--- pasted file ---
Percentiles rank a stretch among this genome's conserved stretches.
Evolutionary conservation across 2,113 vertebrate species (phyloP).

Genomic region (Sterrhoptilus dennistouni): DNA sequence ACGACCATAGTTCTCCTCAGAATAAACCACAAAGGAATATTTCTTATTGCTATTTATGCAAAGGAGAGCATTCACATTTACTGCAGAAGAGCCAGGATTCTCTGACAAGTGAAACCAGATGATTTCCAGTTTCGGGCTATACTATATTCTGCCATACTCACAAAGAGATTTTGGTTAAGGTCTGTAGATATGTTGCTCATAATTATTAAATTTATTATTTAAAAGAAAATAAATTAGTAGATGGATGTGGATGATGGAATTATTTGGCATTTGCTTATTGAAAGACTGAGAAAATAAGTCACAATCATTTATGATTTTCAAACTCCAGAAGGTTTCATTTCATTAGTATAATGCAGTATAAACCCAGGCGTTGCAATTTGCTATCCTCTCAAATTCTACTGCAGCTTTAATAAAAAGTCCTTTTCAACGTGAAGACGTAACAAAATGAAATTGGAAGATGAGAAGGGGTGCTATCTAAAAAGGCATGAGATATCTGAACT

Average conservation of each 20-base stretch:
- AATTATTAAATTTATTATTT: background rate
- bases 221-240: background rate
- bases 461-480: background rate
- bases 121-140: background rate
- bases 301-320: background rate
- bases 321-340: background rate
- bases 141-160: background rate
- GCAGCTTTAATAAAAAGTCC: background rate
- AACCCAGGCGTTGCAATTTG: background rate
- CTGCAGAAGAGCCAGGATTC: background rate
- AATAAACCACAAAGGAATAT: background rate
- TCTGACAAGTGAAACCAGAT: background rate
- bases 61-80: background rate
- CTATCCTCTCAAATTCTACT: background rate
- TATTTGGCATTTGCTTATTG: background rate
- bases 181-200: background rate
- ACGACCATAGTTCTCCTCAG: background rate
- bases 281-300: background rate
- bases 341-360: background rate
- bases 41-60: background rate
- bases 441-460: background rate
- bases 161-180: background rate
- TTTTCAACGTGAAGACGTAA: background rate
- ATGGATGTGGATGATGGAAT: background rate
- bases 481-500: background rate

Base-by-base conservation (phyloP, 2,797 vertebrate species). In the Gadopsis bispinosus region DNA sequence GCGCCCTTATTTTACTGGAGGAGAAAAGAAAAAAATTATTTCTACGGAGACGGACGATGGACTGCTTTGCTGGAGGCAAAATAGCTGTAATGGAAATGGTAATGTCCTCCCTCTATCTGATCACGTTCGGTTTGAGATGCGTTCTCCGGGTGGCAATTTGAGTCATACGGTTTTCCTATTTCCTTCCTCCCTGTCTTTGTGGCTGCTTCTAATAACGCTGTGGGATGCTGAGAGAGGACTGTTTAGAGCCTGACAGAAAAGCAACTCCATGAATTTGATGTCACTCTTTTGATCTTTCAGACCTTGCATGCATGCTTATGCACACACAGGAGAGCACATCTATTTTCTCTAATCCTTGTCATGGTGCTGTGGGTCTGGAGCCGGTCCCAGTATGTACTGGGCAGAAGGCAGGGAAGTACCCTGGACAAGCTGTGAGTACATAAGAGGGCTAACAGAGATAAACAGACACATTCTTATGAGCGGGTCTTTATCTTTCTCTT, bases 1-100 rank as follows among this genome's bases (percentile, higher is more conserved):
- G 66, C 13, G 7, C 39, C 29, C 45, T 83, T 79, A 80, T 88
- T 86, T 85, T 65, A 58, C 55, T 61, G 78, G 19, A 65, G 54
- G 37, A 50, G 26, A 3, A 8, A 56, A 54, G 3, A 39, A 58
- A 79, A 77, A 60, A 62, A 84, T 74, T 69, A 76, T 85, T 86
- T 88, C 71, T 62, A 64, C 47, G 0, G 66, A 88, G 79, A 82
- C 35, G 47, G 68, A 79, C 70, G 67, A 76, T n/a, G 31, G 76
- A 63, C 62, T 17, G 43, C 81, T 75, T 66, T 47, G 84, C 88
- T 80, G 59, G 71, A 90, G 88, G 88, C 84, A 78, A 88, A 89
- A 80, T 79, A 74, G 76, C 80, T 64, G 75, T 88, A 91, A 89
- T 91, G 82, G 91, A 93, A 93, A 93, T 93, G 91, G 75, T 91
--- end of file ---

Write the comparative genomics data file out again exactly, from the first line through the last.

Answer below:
Percentiles rank a stretch among this genome's conserved stretches.
Evolutionary conservation across 2,113 vertebrate species (phyloP).

Genomic region (Sterrhoptilus dennistouni): DNA sequence ACGACCATAGTTCTCCTCAGAATAAACCACAAAGGAATATTTCTTATTGCTATTTATGCAAAGGAGAGCATTCACATTTACTGCAGAAGAGCCAGGATTCTCTGACAAGTGAAACCAGATGATTTCCAGTTTCGGGCTATACTATATTCTGCCATACTCACAAAGAGATTTTGGTTAAGGTCTGTAGATATGTTGCTCATAATTATTAAATTTATTATTTAAAAGAAAATAAATTAGTAGATGGATGTGGATGATGGAATTATTTGGCATTTGCTTATTGAAAGACTGAGAAAATAAGTCACAATCATTTATGATTTTCAAACTCCAGAAGGTTTCATTTCATTAGTATAATGCAGTATAAACCCAGGCGTTGCAATTTGCTATCCTCTCAAATTCTACTGCAGCTTTAATAAAAAGTCCTTTTCAACGTGAAGACGTAACAAAATGAAATTGGAAGATGAGAAGGGGTGCTATCTAAAAAGGCATGAGATATCTGAACT

Average conservation of each 20-base stretch:
- AATTATTAAATTTATTATTT: background rate
- bases 221-240: background rate
- bases 461-480: background rate
- bases 121-140: background rate
- bases 301-320: background rate
- bases 321-340: background rate
- bases 141-160: background rate
- GCAGCTTTAATAAAAAGTCC: background rate
- AACCCAGGCGTTGCAATTTG: background rate
- CTGCAGAAGAGCCAGGATTC: background rate
- AATAAACCACAAAGGAATAT: background rate
- TCTGACAAGTGAAACCAGAT: background rate
- bases 61-80: background rate
- CTATCCTCTCAAATTCTACT: background rate
- TATTTGGCATTTGCTTATTG: background rate
- bases 181-200: background rate
- ACGACCATAGTTCTCCTCAG: background rate
- bases 281-300: background rate
- bases 341-360: background rate
- bases 41-60: background rate
- bases 441-460: background rate
- bases 161-180: background rate
- TTTTCAACGTGAAGACGTAA: background rate
- ATGGATGTGGATGATGGAAT: background rate
- bases 481-500: background rate

Base-by-base conservation (phyloP, 2,797 vertebrate species). In the Gadopsis bispinosus region DNA sequence GCGCCCTTATTTTACTGGAGGAGAAAAGAAAAAAATTATTTCTACGGAGACGGACGATGGACTGCTTTGCTGGAGGCAAAATAGCTGTAATGGAAATGGTAATGTCCTCCCTCTATCTGATCACGTTCGGTTTGAGATGCGTTCTCCGGGTGGCAATTTGAGTCATACGGTTTTCCTATTTCCTTCCTCCCTGTCTTTGTGGCTGCTTCTAATAACGCTGTGGGATGCTGAGAGAGGACTGTTTAGAGCCTGACAGAAAAGCAACTCCATGAATTTGATGTCACTCTTTTGATCTTTCAGACCTTGCATGCATGCTTATGCACACACAGGAGAGCACATCTATTTTCTCTAATCCTTGTCATGGTGCTGTGGGTCTGGAGCCGGTCCCAGTATGTACTGGGCAGAAGGCAGGGAAGTACCCTGGACAAGCTGTGAGTACATAAGAGGGCTAACAGAGATAAACAGACACATTCTTATGAGCGGGTCTTTATCTTTCTCTT, bases 1-100 rank as follows among this genome's bases (percentile, higher is more conserved):
- G 66, C 13, G 7, C 39, C 29, C 45, T 83, T 79, A 80, T 88
- T 86, T 85, T 65, A 58, C 55, T 61, G 78, G 19, A 65, G 54
- G 37, A 50, G 26, A 3, A 8, A 56, A 54, G 3, A 39, A 58
- A 79, A 77, A 60, A 62, A 84, T 74, T 69, A 76, T 85, T 86
- T 88, C 71, T 62, A 64, C 47, G 0, G 66, A 88, G 79, A 82
- C 35, G 47, G 68, A 79, C 70, G 67, A 76, T n/a, G 31, G 76
- A 63, C 62, T 17, G 43, C 81, T 75, T 66, T 47, G 84, C 88
- T 80, G 59, G 71, A 90, G 88, G 88, C 84, A 78, A 88, A 89
- A 80, T 79, A 74, G 76, C 80, T 64, G 75, T 88, A 91, A 89
- T 91, G 82, G 91, A 93, A 93, A 93, T 93, G 91, G 75, T 91